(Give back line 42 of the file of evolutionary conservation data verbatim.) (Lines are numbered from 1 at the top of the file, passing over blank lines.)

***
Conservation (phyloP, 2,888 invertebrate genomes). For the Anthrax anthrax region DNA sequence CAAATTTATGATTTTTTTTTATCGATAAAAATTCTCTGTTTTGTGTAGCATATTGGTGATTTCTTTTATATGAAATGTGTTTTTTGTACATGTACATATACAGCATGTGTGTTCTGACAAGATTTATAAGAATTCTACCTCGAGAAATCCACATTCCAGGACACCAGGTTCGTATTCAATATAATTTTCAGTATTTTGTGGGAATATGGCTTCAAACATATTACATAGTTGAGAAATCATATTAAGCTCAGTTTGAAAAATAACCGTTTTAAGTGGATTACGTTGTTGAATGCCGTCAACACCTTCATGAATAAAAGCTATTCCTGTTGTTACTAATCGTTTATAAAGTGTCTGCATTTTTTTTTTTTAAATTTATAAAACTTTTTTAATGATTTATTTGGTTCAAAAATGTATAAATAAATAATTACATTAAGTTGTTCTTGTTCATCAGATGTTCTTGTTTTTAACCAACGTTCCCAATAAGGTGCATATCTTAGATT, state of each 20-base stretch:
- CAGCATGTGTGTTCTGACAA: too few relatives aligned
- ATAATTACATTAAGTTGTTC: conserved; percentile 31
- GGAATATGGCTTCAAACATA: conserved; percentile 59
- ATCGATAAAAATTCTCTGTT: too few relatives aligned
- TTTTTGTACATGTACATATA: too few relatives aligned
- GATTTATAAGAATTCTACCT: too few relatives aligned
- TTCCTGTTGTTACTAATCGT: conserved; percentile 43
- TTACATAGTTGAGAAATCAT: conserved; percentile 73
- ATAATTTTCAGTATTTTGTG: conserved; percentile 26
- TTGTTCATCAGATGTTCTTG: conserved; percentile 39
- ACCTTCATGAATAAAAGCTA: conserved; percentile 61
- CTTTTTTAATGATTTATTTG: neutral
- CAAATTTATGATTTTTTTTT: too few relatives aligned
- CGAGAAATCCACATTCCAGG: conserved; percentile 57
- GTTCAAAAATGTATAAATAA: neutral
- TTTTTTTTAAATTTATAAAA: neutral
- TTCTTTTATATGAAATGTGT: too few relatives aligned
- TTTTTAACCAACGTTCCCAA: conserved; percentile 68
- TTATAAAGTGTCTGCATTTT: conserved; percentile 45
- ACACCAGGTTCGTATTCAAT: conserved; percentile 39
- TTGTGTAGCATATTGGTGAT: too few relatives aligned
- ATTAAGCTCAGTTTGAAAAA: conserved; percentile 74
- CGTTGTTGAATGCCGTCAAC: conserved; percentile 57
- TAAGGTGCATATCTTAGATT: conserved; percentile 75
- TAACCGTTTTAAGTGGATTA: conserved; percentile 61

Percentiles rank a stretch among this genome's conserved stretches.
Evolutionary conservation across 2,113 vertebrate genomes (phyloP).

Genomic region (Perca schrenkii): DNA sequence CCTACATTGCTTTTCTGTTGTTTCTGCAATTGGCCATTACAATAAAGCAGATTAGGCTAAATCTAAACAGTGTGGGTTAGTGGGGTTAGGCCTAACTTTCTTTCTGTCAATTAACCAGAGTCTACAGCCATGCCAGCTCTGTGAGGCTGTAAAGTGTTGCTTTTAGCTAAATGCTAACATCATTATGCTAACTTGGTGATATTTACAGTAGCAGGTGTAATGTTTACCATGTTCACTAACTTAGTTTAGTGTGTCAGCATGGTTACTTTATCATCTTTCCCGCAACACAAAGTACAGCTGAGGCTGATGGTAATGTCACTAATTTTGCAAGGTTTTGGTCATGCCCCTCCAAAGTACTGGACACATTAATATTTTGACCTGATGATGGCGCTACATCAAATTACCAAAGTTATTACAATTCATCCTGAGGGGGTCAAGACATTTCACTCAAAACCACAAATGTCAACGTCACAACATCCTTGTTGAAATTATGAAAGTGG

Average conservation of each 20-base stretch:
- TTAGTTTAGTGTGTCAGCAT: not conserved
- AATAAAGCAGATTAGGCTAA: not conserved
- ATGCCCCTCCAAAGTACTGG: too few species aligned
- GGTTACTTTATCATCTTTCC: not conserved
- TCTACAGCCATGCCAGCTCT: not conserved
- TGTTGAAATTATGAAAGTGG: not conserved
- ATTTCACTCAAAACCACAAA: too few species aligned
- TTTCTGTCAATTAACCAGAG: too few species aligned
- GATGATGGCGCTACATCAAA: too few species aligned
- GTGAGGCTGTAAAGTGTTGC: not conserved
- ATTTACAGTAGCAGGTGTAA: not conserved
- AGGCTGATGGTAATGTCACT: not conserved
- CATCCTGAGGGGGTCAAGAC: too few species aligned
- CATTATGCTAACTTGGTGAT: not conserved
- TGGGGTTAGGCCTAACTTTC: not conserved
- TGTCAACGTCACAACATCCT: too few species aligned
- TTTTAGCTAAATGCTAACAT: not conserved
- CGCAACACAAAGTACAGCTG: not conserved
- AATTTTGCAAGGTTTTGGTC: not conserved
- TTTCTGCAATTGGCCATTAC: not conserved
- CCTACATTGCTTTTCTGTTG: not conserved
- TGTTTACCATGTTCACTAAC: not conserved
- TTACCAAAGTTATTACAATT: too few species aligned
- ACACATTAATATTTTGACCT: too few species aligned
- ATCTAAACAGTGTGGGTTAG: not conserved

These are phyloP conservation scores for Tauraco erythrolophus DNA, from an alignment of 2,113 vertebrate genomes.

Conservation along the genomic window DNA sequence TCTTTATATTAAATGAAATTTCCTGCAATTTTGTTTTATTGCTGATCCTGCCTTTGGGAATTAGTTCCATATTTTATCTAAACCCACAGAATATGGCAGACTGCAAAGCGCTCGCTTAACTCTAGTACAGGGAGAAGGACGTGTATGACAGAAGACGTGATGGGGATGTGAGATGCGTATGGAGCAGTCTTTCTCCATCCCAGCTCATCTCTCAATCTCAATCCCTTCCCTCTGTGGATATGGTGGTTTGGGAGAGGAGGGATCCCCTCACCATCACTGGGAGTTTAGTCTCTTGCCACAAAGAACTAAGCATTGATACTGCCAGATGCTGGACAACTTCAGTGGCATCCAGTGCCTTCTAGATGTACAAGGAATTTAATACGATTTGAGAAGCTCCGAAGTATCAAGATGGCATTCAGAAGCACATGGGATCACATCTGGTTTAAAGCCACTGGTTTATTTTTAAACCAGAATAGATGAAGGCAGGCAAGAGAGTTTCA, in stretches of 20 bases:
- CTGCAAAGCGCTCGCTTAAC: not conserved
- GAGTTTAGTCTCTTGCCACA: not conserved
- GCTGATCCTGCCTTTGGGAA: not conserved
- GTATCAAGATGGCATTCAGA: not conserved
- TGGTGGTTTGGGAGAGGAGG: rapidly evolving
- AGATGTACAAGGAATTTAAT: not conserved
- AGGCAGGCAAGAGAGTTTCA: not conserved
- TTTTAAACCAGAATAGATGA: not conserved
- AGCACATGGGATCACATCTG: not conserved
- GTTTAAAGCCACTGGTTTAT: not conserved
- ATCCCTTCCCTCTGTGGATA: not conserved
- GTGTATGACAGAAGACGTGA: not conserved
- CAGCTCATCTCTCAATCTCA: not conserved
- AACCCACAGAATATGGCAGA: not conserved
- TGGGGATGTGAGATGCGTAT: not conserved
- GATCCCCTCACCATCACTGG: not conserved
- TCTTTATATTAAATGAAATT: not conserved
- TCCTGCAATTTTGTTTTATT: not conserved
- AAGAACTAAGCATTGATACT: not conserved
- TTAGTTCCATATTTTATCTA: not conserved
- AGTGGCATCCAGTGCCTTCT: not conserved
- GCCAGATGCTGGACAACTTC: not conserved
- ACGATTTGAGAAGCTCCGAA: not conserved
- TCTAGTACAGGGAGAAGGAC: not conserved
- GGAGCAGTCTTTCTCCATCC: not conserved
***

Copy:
- AGGCTGATGGTAATGTCACT: not conserved